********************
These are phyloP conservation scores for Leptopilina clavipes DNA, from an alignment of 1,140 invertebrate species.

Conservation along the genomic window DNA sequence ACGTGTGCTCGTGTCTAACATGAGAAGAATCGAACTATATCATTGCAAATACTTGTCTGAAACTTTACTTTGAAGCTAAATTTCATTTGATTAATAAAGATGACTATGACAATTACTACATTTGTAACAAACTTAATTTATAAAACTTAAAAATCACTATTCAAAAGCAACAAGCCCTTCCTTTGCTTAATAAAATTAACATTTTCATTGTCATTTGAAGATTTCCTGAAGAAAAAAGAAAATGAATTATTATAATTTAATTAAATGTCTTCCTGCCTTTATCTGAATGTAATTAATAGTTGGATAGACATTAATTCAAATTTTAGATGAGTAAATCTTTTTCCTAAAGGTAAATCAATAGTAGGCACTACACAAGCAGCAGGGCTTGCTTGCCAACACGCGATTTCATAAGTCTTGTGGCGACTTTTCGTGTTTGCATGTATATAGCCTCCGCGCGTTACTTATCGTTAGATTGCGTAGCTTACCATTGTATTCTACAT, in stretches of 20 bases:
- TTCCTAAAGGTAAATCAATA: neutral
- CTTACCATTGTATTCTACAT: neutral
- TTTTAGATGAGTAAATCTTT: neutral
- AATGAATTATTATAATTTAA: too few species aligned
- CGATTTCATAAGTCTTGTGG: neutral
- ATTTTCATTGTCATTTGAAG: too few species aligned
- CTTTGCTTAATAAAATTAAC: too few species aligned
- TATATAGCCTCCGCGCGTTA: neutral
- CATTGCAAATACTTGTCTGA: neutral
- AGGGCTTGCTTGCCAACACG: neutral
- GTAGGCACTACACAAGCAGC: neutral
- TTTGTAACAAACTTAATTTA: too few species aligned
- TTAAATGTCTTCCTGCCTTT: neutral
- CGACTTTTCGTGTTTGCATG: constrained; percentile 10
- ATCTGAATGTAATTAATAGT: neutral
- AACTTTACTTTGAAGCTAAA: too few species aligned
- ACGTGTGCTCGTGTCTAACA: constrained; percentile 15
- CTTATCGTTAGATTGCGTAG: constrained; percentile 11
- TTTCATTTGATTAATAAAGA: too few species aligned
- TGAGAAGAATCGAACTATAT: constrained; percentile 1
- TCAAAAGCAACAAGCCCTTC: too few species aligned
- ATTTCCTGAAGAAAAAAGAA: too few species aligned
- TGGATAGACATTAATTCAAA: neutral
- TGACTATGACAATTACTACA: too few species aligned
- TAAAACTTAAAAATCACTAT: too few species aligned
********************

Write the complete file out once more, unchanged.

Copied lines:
These are phyloP conservation scores for Leptopilina clavipes DNA, from an alignment of 1,140 invertebrate species.

Conservation along the genomic window DNA sequence ACGTGTGCTCGTGTCTAACATGAGAAGAATCGAACTATATCATTGCAAATACTTGTCTGAAACTTTACTTTGAAGCTAAATTTCATTTGATTAATAAAGATGACTATGACAATTACTACATTTGTAACAAACTTAATTTATAAAACTTAAAAATCACTATTCAAAAGCAACAAGCCCTTCCTTTGCTTAATAAAATTAACATTTTCATTGTCATTTGAAGATTTCCTGAAGAAAAAAGAAAATGAATTATTATAATTTAATTAAATGTCTTCCTGCCTTTATCTGAATGTAATTAATAGTTGGATAGACATTAATTCAAATTTTAGATGAGTAAATCTTTTTCCTAAAGGTAAATCAATAGTAGGCACTACACAAGCAGCAGGGCTTGCTTGCCAACACGCGATTTCATAAGTCTTGTGGCGACTTTTCGTGTTTGCATGTATATAGCCTCCGCGCGTTACTTATCGTTAGATTGCGTAGCTTACCATTGTATTCTACAT, in stretches of 20 bases:
- TTCCTAAAGGTAAATCAATA: neutral
- CTTACCATTGTATTCTACAT: neutral
- TTTTAGATGAGTAAATCTTT: neutral
- AATGAATTATTATAATTTAA: too few species aligned
- CGATTTCATAAGTCTTGTGG: neutral
- ATTTTCATTGTCATTTGAAG: too few species aligned
- CTTTGCTTAATAAAATTAAC: too few species aligned
- TATATAGCCTCCGCGCGTTA: neutral
- CATTGCAAATACTTGTCTGA: neutral
- AGGGCTTGCTTGCCAACACG: neutral
- GTAGGCACTACACAAGCAGC: neutral
- TTTGTAACAAACTTAATTTA: too few species aligned
- TTAAATGTCTTCCTGCCTTT: neutral
- CGACTTTTCGTGTTTGCATG: constrained; percentile 10
- ATCTGAATGTAATTAATAGT: neutral
- AACTTTACTTTGAAGCTAAA: too few species aligned
- ACGTGTGCTCGTGTCTAACA: constrained; percentile 15
- CTTATCGTTAGATTGCGTAG: constrained; percentile 11
- TTTCATTTGATTAATAAAGA: too few species aligned
- TGAGAAGAATCGAACTATAT: constrained; percentile 1
- TCAAAAGCAACAAGCCCTTC: too few species aligned
- ATTTCCTGAAGAAAAAAGAA: too few species aligned
- TGGATAGACATTAATTCAAA: neutral
- TGACTATGACAATTACTACA: too few species aligned
- TAAAACTTAAAAATCACTAT: too few species aligned